The Series 5 and Series 7 were close enough which we wondered what the distinction between them was. Mainly because it ends up, the Series 7 uses “Pulsonic” technology; the product’s faster vibrations are designed to lift hair faster and much more completely. In practice, we thought it was actually worked.
A far more visible difference is just how the heads of these two razors move. Though both heads pivot, the Series 7 features floating foils that adjust individually in multiple directions; there’s less independent movement within the Series 5’s foils. It’s important to note that anytime comparing shavers, there’s no direct way to compare motor strength. When Braun’s Pulsonic system claims “10,000 vibrations” compared to Panasonic’s “13,000 cycle linear drive,” you’re dealing mostly with marketing terminology-even though higher-end occupants for any one manufacturer’s product line did manage to run stronger than their cheaper stablemates.
Our pick is definitely the Braun Series 7 model 760cc. If that’s unavailable, the 790cc gives the same quality shave with just a few extra-but-not-important features. The fanciest among these is the fact that 790cc includes extra electronic indicators to let you know when foil replacement is essential and regardless of whether the shaver is dirty. Because foil replacement is subjective-you’ll wish to accomplish so every 18 months roughly, and you’ll know as soon as your shave quality declines-along with the cleanliness indicator is rendered moot should you store the shaver in the charging/cleaning cradle, we don’t think about these features to get definitely worth the extra dollars. But both Series 7 models are actually reduced in price, if you can’t discover the 760cc, go along with the 790cc.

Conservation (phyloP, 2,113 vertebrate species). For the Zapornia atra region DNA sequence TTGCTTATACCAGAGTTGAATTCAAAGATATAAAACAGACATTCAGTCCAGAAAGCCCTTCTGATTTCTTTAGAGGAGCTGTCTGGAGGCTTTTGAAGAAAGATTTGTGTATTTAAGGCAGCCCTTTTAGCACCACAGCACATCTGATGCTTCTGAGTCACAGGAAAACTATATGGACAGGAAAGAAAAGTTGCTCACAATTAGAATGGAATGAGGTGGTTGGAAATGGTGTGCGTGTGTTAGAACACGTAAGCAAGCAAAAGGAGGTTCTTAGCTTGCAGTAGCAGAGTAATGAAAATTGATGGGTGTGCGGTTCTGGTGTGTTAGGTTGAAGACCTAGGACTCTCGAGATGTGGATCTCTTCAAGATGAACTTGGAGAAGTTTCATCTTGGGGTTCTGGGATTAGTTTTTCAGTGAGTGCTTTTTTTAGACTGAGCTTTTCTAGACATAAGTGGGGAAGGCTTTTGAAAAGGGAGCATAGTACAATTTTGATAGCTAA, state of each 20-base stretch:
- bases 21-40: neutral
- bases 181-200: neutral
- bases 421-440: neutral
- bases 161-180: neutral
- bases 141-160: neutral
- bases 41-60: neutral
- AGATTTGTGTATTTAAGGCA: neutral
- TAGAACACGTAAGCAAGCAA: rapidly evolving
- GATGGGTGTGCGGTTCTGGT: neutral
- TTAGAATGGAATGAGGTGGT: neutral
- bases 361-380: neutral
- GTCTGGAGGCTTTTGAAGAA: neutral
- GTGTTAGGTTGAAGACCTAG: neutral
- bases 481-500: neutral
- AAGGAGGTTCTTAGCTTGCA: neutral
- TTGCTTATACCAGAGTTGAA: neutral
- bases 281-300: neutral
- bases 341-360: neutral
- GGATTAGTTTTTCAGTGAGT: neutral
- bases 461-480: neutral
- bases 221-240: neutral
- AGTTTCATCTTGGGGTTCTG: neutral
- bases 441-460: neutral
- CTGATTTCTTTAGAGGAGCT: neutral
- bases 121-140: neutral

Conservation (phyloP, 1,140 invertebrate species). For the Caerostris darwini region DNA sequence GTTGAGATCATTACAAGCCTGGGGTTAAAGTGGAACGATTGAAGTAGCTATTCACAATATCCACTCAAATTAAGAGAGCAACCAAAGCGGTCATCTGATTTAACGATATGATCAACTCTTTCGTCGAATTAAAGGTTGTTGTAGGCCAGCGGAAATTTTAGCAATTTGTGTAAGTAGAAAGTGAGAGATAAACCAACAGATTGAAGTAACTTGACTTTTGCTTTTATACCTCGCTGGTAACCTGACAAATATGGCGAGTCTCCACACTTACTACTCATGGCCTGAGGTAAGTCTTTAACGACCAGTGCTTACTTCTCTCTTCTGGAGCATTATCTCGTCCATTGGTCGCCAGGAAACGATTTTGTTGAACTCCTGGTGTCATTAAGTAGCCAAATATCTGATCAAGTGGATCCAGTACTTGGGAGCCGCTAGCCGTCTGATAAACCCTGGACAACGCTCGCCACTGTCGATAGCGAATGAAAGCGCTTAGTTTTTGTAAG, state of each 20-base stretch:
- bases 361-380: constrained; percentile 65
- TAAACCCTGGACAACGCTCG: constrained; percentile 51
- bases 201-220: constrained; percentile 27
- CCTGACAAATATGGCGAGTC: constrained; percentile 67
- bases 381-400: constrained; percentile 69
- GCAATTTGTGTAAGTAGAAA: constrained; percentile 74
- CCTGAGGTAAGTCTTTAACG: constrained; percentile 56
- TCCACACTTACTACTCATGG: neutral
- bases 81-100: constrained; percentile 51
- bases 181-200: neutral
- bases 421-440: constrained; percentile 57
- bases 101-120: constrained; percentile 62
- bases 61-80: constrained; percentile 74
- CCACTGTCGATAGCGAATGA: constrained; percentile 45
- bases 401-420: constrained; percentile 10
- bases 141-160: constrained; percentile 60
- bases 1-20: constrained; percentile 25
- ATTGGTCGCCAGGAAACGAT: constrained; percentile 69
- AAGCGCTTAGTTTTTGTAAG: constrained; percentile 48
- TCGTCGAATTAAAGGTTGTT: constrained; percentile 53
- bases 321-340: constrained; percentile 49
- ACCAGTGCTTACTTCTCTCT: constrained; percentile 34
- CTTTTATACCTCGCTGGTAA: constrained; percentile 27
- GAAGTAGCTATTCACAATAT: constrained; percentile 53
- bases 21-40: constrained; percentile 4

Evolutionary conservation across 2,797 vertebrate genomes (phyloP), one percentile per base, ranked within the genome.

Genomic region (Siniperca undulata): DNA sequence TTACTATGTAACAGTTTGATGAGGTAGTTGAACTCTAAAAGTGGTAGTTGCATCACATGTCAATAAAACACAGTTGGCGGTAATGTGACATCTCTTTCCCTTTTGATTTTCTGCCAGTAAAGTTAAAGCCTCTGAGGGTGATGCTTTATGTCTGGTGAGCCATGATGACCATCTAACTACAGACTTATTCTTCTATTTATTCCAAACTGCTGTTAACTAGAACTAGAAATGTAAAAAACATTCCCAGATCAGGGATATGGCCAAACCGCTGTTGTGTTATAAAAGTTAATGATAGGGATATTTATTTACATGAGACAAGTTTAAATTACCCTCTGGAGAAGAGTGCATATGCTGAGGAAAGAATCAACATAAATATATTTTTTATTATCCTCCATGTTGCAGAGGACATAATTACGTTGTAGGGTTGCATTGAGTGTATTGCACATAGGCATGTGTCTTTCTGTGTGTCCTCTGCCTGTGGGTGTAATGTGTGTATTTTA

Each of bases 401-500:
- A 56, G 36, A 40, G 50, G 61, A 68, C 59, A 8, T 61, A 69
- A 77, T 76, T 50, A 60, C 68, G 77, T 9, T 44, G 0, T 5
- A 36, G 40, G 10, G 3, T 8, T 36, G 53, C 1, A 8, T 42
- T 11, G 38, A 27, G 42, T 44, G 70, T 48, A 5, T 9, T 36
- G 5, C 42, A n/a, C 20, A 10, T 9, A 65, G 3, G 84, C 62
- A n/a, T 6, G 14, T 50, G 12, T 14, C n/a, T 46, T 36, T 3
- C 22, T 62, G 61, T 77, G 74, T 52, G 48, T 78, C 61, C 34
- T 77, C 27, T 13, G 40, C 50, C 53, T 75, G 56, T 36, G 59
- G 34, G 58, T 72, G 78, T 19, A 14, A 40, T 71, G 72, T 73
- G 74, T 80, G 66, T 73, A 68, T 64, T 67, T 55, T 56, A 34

Rumors began spreading with regards to a top-of-the-line addition to hair clippers during the early 2015. Knowing that we needed to test the merchandise, we sent a colleague in the market to Tokyo’s Akihabara electronics shopping district to buy a model 9095cc.
On first glance, the greatest distinction between the Series 9 along with the Series 7 is size. Even though razors weigh the same-each about 7.6 ounces-the Series 9 is longer, has more girth, and possesses a much more top-heavy balance due to its quadruple-headed shaving mechanism. That four-way head sticks to the company’s traditional two-foil 78dexppky but adds a set of additional cutting mechanisms, a brand new “direct & cut” trimmer and a “hyper-lift & cut” trimmer, that the company claims better snag wiry, unruly whiskers.
All of this means-and most of the testers agreed-that the Series 9 is undoubtedly an amazing shaver. For those who loved it, it shaved faster and smoother than anything we tried. For everybody else, the Series 7 can get your facial skin smooth quickly enough and at an ample amount of a savings to acquire several years’ worth of replacement cutting blocks, foils, and cleaning solution.
While seeking for models under $50, we learned that the Remington F5-5800 supports the fort versus the lower-end Brauns and Panasonics. It works with a NiMH battery, rather than lithium-ion since the Brauns do, but Amazon reviewers are convinced that they get more than an hour or so of shaving per charge time despite a few years of usage. Remington’s replacement foils are half the cost of Braun’s and Panasonic’s too (and you might need to replace them more, not because they’re any less durable, but as the Remington comes just with an inexpensive plastic head protector that’s easily lost). Nevertheless, the Remington offers generally good performan.